Las Vegas Sun

November 27, 2015

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Jon Ralston: Budget problem will get fixed, but larger issues remain

One week before the constitutionally mandated conclusion of the 76th session of the Legislature, a solution is at hand.

Unless the state Supreme Court detonates another legal bomb across the courtyard, Gov. Brian Sandoval and the Gang of 63 will negotiate a peaceful end to yet another fruitless session. Why fruitless?

Because the solution will be only about money, a number arbitrarily chosen as it always is to garner the necessary votes, with policy considerations left behind (or never even raised) in the Rush to Close. Once again, when lawmakers have returned home, the state’s unsustainable tax structure will remain in place (why do you think we have the country’s highest unemployment rate?), as Nevada gamers look to the Far East, the higher and lower education systems retain their cellar-dwelling positions, and options diminish with every myopic biennial exercise in futility.

We are here because of shortsighted Legislatures, governors and, yes, even the judicial branch. We are here because of rapacious special interests with no investment in the state’s education system and social safety net. And we are here because of an apathetic populace — I saw more energy and involvement in one session from college students than in a quarter-century from those who should be even more active.

The common metaphor for the end of sessions is a train wreck. But this locomotive has been chugging along for decades, a recurring Murder on the Nevada Express, where everyone is to blame and no one takes responsibility.

Although I find the legal issues surrounding last week’s state Supreme Court decision fascinating, I find the reaction depressing. What should have been a wake-up call (to stop grabbing at any available pot of money) is instead an excuse for the familiar maneuvering, politicking and posturing that characterizes every Legislature, especially in the final days.

In their zeal to frame their positions — Sandoval as a reluctant taxer, lawmakers as budget saviors — they forget most voters have the attention span of a 2-year-old. No one will remember next year — maybe not three months from now — how the session ended.

But as the Republicans gear up to try to take control of the Legislature in 2012 and the Democrats try to hold on to their power, they will brag about their various faux achievements to try to win the right to return here to do as little as possible. Again.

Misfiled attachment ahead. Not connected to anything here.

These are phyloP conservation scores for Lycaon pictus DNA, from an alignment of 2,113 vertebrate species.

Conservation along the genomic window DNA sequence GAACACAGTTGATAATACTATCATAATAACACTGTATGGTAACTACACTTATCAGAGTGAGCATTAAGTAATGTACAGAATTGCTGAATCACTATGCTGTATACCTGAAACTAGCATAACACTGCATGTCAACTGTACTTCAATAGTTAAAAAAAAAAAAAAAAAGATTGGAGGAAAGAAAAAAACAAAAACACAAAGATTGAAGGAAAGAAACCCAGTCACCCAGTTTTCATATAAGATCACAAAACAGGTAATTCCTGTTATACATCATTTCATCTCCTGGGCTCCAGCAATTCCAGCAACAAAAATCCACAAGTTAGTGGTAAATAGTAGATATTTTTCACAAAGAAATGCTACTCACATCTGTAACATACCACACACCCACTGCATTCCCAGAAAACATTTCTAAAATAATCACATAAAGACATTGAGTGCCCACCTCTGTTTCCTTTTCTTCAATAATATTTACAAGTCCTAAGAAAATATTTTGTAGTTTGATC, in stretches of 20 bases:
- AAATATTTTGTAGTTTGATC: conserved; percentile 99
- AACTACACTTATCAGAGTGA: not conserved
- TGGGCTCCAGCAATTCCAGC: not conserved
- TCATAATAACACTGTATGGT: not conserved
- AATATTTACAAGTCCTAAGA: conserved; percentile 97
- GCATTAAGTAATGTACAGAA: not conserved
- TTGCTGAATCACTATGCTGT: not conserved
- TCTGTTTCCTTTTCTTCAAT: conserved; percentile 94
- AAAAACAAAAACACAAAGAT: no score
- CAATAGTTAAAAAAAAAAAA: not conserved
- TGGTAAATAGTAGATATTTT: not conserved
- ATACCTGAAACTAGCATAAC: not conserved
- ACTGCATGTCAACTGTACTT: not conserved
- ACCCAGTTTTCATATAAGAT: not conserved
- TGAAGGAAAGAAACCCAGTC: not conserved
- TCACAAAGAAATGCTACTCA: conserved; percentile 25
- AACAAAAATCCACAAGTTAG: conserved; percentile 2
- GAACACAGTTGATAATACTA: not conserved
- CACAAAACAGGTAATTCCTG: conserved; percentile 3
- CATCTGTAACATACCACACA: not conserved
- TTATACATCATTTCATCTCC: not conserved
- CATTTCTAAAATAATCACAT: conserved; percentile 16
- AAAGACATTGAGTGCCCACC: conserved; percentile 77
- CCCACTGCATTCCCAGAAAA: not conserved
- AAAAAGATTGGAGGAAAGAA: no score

The problem with capital politics is the problem with politics in general: A world of gray is framed in absolutes to gain political advantage and rouse a slumbering electorate.

No new taxes. He’s killing education. Ad nauseam.

That is not to say that dedicated, smart people have not come through the doors of the Legislative Building to find broader prescriptions. But, mostly, legislative results are incremental, characterized by a singular lack of vision as lawmakers are blinded by their desire for re-election or blindfolded by their leaders. (Some of the many freshmen this year, like newborns, are just opening their eyes. And they cannot like what they see.)

So we have a familiar picture — a governor so desperate not to put taxes in his budget that he resorted to transparent gimmicks, and a Legislature so desperate to raise taxes that its leaders were willing to hide the ball for months.

Neither approach was helpful; in fact, each is destructive in its own way.

Thus, we will have the same result we have every other year, a cobbling together of unrelated parts to build a tax and budget monster that makes Frankenstein look attractive.

As this session comes to an end, the major special interests are expressing a familiar fear. Gaming, mining and Big Business are more afraid of a different kind of ballot royale next year — a raft of initiatives to tax them because people are mad as hell and don’t want to take it anymore.

Generally, the business elite need not worry because labor and the teachers can be co-opted or they misplay their hands. And the chances of a well-funded, effective effort sprouting from the grass roots assumes someone would step up to seed the movement.

And so we are where we always are.

But that feeling will pass, too. One of the reasons I love covering Nevada politics is even if the names and problems don’t change, the unexpected still happens, the game itself is still fascinating. But after all these years, I would love to be surprised by a session that begins and ends with a governor and legislators standing together on the Capitol steps and declaring: “Enough is enough. This time we fix the problem once and for all.”

Despite my recurring cynicism, the day I stop believing that is possible is the day I look for another line of work.

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